Ok that is great Chip but what is the point here? The point is fat biking is rad. But don't just buy into the hype and go buy a $6,000 carbon bike and then be pissed at me cause I said it would be fun. You will be cold. You will slip off woods bridges and hurt yourself. You will hike-a-bike. A lot actually. Snow is good. Too much snow is not good for fat biking. It has to be packed down to be rideable. You can handle maybe 3 inches of unpacked snow if the ground is hard. After that you are walking. But sometimes amazing things happen. The snow if the conditions are right can set up and make the woods into a luge track or even better like a skate park. What a trail is becomes irrelevant. You ride everything. But that happens rarely. Conditions have to be perfect. 90% of your riding will be on choppy packed track. As most of you know I have lots of opinions. But with fat bikes I really just stay open minded. You want full suspension? Go for it. Seems overkill to me but if it makes you happy great! A front fork could be nice. Especially if you ride all year but I mentioned fat bikes are heavy right? My bike weighs 30 pounds. That is ok. Probably normal range. But what does your CX bike weigh? Your mountain bike? Pushing a 30 pound bike through powder is brutal. You won't need leg days after that. That is for sure.

Oh and you probably haven't thought about Q factor before in your life. Maybe if you were around in the "old" days you thought about it. But not lately. Well with a  fat bike that Q factor becomes real real fast. All that fatness changes the whole design of a bike. BBs get Wiiiiiiddddddeeeeee. Your knees and pedaling stance get wide as well. This can mess some people up. So far I have been ok but it works your legs very differently. Throw in a set of winter boots and you are messing even more with your pedaling position. But about those winter boots. Before you go nuts blowing your kids 529 on a fat bike with HED carbon rims buy boots. Remember when I said you will be hike-a-biking? Yeah regular shoes and shoe covers will become frozen ice pops after one trip up a ravine in powder. It sucks having frozen feet. Winter boots are critical. Overall warmth is also key. I tend to dress on the XC side of things. I want to be warm and safe from frost bite but don't want to overheat. So I just go with normal winter cycling kit. I add in a nice buff and a nice wool cap under my helmet but that is really the only difference between what I would wear on the road in winter.

You will want to wear a back pack. I hate back packs. Hate them. But you are riding in Winter in the woods. The spare tube is the size of a kindle. Co2 isn't a great idea in sub-freezing conditions. You may want an extra set of gloves. Water bottles freeze fast so a hydration pack is nice. You might want to bring a flask. Or a survival blanket. The more I fat bike in winter in the woods the more stuff goes in my back pack. I am at the point where I want a bigger back pack. Not too big but my current one is stretching at capacity. The more important thing is have fun. Be nice. You will be blown away by people's reactions to fat bikes. Everyone loves them. They are new enough that its a novelty. How many people are excited to see you on a trail on your mountain bike? Yeah zero. How many people are happy to see you on the road? Yep. Its amazing seeing people respond so positively. Stop and say hi. Pat their dog. Fat bikes may save the world. I am sure of it.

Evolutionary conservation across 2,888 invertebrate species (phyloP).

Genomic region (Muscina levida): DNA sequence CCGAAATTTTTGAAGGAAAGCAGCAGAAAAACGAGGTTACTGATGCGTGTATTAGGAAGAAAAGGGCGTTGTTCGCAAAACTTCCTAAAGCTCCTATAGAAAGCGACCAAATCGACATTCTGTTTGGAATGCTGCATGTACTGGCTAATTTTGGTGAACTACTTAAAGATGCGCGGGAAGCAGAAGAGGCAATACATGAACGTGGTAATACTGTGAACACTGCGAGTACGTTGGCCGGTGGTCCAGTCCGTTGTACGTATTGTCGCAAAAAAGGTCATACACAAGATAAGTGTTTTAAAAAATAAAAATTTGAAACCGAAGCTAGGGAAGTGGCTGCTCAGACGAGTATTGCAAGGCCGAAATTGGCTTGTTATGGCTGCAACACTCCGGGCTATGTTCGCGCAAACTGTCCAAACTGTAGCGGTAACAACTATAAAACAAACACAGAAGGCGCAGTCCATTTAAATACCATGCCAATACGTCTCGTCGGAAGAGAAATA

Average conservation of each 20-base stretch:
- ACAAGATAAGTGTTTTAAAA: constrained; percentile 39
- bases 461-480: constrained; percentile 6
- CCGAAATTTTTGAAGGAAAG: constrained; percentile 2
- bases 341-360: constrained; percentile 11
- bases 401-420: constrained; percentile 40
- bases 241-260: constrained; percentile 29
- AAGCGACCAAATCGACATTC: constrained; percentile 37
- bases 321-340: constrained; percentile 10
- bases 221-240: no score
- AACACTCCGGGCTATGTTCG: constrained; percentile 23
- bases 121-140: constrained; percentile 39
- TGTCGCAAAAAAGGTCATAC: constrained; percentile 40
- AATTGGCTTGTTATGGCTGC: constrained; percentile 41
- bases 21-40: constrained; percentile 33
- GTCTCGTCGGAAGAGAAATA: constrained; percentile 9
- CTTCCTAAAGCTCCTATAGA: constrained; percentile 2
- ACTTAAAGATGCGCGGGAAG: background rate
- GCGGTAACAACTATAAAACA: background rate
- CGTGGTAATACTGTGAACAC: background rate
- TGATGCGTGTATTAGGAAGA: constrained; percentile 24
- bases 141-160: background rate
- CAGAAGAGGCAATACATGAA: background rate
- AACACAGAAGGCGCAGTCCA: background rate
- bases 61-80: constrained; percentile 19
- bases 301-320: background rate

A couple of cool fat bike events are going down. 

Steve the Bike Guy is holding a Ruckus Ride this Sunday. Details are here

The Wicked Nor'Easter is going down on Feb 7

Friday, January 8, 2016


World I present to you RoboZank. What exactly is the RoboZank? It is an electronic fuel injected gravel killing machine. It is the rocker, it is the roller, it is the out-of-controller. It is the chosen one. The mighty hand of vengeance sent down to strike the unwoods worthy. It's hotter than a rollin' dice. Step right up, chum, and watch the RoboZank lay down the rubber and ride to freedom! *paraphrased from Mad Max I am the Nightrider speech obviously. The RoboZank is one of the Zank SSCX Team bikes converted to Di2 shifting. One of the beauties of working with Mike Zanconato is he can customize anything. When he first made the SSCX bike we talked about flexibility and the potential of putting gears on the bike down the road. He converted my SS Mtn Bike to a sick 1x11 last Mountain bike season. It will go back to being a SS MTB this Spring in time for SSapalooza. The Team bikes are used as prototypes and experiments. We have lots of fun playing around with different setups. It is a very creative process and one of the reasons I love riding for Zank. The idea to turn the SSCX into a RoboZank was inspired by Ben Berden. His bikes are always very unique. And was riding 1x long before it took over the entire bike world. 

The thing that initially got me thinking about the possibilities of turning my perfectly great SSCX into an electronic wonder bike was the brakes. I love hydro disc brakes. A season or two on the Shimanos sold me. One finger, predictable braking is literally a life saver. And makes riding CXenduro way more safe and for me comfortable. I have small hands. I broke my arm years ago and my wrist and hand get very tired after a few hours braking in the woods with cantilevers. Disc brakes have been a game changer for me. And while I LOVE the Shimano Hydro it is expensive and seems silly on a SSCX. Sure its nice but is it really the best allocation of your resources? So I decided to try the TRP SSCX hydro set up this season. At first I wasn't sure what to think about the levers. They look super long. But you know what they are much more comfortable than any hoods I have used in the last 5 years. Again its a limiter I have because of my broken arm. I tend to have pain on longer road rides with most levers. The TRPs allow my hand to sort of stretch out and not get crimped like SRAM and Shimano.